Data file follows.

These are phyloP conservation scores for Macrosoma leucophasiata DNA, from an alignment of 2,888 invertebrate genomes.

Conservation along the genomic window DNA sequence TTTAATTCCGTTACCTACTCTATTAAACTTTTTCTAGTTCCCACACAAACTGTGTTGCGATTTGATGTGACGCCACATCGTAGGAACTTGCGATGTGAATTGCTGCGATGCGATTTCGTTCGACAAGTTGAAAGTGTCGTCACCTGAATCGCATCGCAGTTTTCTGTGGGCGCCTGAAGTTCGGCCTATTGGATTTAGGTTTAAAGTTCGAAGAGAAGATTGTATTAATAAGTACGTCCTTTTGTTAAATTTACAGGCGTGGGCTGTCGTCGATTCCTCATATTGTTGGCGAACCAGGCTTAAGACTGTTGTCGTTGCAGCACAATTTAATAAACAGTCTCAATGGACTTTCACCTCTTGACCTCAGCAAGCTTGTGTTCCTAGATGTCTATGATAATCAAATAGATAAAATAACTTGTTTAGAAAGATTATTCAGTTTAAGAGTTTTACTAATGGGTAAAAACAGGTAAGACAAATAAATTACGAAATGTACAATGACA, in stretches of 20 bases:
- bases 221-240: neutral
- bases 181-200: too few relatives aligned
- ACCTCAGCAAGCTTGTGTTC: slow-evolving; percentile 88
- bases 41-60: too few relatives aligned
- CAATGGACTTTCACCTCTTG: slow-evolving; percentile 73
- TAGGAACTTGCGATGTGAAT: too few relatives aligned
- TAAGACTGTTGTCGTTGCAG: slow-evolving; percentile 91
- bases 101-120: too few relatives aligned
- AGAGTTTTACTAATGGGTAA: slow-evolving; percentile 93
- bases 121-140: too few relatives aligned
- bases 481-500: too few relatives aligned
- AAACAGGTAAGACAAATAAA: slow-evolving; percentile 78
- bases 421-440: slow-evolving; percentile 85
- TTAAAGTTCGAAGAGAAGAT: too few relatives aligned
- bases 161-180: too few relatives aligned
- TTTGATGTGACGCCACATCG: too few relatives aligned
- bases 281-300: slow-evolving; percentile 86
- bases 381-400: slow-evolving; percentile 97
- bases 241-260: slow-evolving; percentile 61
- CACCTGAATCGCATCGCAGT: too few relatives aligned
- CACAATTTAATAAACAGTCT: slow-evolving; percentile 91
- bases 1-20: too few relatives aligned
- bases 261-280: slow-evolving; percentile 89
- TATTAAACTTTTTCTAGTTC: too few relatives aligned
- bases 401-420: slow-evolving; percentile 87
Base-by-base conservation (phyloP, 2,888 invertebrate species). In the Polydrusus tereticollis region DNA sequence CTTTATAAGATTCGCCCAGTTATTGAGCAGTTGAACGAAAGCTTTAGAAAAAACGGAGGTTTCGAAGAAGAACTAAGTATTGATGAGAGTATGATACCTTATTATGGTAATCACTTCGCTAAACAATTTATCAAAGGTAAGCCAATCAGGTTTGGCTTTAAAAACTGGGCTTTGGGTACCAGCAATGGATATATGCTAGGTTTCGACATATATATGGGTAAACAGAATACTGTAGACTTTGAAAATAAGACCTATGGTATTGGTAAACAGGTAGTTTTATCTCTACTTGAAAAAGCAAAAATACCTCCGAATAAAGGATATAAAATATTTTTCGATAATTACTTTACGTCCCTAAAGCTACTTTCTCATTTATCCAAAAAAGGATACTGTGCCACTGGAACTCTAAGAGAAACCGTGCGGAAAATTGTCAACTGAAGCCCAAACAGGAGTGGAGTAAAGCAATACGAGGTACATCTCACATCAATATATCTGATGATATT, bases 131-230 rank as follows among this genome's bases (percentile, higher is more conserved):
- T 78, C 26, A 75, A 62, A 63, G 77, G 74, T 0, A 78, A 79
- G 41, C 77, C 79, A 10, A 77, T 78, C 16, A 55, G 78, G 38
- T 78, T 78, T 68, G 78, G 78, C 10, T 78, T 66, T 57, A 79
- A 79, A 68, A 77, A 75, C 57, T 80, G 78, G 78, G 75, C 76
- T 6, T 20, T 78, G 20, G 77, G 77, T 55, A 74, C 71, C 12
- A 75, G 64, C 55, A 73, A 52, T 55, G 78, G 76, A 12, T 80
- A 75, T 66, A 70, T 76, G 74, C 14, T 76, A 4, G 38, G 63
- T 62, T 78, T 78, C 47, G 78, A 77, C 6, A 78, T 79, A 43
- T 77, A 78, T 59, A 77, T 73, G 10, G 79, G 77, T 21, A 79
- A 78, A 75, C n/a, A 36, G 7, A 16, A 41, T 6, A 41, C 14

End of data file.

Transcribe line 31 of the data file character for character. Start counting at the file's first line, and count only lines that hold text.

- T 78, T 78, T 68, G 78, G 78, C 10, T 78, T 66, T 57, A 79